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the highest satisfaction, while you enable them to say, “Lord, it is enough: Let thy fer. vant now depart in peace : ' ny unhappy, but beloved child, is recovered and restored : Lord It is enough, that I have thus seen her before I die *.?
III. Were it only (right noble and illustrious hearers) to relieve the distress, and remove the anguish of one such parent, I persuade myself, you would think the present design most worthy your attention : and 'cis with pleasure we can observe, that this is no imaginary supposition T. No heart can be unconscious of, or unaffected by, the tenderness of parental regards nor can any earthly amiction be supposed, superior to that which wounds the affectionate parent's heart, thro' the offence and fuin of a beloved and unhappy child. By restoring them, and recovering such children, the most noble and commendable of human affections, the parental, is comforted and relieved : and not only the child, but the parent too, shares in the generous mercy.
But not in this view only, under whatever circumstances we consider it, every laudable mo.
* See Gen, xły, 28,
* † Several parents have already been reconciled to their children: one, in particular, at an affecting meeting, made use of nearly the same words with those above.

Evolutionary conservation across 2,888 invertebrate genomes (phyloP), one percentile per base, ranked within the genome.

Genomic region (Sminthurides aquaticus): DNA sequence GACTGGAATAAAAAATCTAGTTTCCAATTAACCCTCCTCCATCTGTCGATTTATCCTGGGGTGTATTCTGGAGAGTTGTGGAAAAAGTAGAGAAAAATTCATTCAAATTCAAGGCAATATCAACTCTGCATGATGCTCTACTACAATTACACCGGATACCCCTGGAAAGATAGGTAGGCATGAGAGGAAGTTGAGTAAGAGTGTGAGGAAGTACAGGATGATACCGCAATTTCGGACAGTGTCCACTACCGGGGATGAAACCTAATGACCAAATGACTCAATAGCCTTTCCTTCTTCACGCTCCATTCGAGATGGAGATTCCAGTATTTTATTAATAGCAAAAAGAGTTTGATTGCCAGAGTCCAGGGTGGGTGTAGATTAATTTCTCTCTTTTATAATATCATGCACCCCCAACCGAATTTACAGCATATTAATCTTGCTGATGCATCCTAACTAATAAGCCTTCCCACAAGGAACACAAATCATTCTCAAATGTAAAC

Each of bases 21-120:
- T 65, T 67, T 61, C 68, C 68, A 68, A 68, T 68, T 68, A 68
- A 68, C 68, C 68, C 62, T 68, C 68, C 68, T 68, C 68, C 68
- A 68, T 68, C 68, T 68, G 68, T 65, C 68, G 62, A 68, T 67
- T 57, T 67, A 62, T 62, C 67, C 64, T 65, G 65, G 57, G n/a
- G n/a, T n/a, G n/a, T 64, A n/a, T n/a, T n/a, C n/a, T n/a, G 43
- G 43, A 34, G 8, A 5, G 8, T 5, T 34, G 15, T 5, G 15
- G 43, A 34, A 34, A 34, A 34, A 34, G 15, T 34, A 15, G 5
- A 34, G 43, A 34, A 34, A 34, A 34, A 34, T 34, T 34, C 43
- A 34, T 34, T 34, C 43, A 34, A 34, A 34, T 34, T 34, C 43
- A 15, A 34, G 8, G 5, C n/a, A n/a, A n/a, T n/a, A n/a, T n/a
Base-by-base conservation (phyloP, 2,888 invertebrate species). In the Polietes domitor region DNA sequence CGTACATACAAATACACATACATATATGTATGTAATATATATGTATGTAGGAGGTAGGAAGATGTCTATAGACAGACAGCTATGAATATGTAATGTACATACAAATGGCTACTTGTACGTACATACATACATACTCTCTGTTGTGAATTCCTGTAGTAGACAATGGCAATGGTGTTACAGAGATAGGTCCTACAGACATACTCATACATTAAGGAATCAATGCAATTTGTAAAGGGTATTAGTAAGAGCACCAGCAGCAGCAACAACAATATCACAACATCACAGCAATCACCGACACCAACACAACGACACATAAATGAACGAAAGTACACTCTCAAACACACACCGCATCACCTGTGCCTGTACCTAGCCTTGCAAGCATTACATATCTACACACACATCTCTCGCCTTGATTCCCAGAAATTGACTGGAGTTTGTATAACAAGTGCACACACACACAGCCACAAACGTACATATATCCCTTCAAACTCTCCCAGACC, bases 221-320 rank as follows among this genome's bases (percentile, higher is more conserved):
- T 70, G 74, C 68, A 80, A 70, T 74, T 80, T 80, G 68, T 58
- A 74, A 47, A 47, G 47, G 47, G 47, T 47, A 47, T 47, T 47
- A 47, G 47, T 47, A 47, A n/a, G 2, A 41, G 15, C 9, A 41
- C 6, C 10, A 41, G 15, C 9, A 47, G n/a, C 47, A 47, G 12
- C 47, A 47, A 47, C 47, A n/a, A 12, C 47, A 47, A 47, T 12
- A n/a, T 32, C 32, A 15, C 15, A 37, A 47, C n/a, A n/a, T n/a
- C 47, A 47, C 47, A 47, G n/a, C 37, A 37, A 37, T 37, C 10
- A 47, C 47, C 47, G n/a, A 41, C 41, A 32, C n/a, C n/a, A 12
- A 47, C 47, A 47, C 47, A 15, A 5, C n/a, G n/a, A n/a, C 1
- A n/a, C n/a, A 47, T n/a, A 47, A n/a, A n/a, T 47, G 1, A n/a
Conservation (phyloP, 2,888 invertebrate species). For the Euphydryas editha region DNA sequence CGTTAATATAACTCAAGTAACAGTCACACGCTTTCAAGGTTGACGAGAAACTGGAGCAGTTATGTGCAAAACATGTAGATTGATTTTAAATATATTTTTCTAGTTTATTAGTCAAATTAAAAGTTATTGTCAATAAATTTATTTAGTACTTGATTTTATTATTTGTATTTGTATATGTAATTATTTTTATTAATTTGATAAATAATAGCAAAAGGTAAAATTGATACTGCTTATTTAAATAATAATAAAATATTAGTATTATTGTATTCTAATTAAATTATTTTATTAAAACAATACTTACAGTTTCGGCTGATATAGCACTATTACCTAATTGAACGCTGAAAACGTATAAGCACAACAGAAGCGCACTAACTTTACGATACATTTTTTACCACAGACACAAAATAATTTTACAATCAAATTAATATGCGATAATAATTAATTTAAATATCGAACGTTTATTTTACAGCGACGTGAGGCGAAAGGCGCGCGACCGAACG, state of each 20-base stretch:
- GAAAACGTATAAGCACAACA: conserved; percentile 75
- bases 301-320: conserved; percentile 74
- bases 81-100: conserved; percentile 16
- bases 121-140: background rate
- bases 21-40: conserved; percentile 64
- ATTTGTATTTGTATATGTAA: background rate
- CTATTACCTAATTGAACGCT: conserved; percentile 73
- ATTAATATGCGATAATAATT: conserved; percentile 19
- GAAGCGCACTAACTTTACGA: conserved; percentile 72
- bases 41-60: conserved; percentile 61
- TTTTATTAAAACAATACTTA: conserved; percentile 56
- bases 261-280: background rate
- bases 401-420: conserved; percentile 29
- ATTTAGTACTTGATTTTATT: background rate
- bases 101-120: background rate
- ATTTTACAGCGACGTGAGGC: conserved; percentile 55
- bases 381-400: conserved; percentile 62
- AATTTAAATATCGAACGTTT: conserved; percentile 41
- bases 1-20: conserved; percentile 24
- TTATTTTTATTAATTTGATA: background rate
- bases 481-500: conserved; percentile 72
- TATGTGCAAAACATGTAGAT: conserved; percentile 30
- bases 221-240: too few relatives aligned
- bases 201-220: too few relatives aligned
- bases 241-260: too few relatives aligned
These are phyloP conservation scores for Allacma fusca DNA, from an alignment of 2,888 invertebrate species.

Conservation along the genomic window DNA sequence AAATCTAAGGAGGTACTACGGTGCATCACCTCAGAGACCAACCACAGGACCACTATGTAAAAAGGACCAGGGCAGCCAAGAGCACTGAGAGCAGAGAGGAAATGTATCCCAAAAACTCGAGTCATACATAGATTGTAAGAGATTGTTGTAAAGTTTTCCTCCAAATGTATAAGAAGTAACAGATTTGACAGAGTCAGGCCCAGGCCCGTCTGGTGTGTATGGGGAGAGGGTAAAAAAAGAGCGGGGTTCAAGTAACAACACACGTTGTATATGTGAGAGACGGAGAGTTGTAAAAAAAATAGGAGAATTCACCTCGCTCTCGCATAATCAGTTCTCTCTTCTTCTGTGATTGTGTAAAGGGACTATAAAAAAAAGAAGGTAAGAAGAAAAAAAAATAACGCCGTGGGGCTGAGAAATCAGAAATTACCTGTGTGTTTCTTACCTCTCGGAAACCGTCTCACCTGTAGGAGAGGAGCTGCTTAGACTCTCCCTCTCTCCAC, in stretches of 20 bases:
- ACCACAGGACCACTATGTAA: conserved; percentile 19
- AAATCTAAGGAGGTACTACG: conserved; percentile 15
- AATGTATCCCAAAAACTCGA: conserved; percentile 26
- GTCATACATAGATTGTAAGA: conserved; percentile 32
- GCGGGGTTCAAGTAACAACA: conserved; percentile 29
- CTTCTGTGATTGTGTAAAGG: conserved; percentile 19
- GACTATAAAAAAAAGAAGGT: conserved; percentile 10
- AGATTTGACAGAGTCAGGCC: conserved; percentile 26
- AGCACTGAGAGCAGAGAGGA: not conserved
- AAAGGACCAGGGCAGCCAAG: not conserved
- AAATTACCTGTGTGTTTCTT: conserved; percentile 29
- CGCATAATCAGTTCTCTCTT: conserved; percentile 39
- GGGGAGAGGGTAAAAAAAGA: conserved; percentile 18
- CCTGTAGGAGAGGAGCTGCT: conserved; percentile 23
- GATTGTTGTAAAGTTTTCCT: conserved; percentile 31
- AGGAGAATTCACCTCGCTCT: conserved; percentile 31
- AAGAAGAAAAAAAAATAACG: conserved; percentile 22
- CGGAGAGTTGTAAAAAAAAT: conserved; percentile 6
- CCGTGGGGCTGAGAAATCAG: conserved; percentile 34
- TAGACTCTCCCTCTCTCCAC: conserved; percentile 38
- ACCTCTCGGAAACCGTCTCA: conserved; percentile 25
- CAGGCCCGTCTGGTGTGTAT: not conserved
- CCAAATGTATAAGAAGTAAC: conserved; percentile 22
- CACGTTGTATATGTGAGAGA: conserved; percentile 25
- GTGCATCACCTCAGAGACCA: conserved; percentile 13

tive, every sentiment of religion, of virtue, of humanity, pathetically pleads for this undertaking; and we are satisfied will not now plead in vain. From the survey we have taken of the grand design of Christianity, and the benevolent purpose of the Son of God in coming among us, to seek and to save that which was loft, we have seen abundantly, how conformable the present infticution is to that design : founded as it is upon the same godlike principle of seeking and saving those who were lost; who must otherwise (it is more than probable) have been left for ever : lost in the very beginning of life ; lost in the bitterness of distress. For what greater distress can even imagination fancy, than that of a wretched female, plung'd, by one false step, perhaps, into irretrievable suffering : despoiled by sickness, by forrow, and by shame, of all that loveliness, which, posibly, had been the fatal cause of her undoing , and finking into everlasting misery, amidst want, and cold, and nakedness; deserted by every friend ; deprived of every confolation ; and unable to support at once--for, alas ! who can support ?--the insufferable load of an agonizing body, and a con: demning conscience !
If Rome decreed a Civic crown, and public honours to him, who saved the life of a single citizen ; of what honours may not they be thought worthy, who shall conduce not only to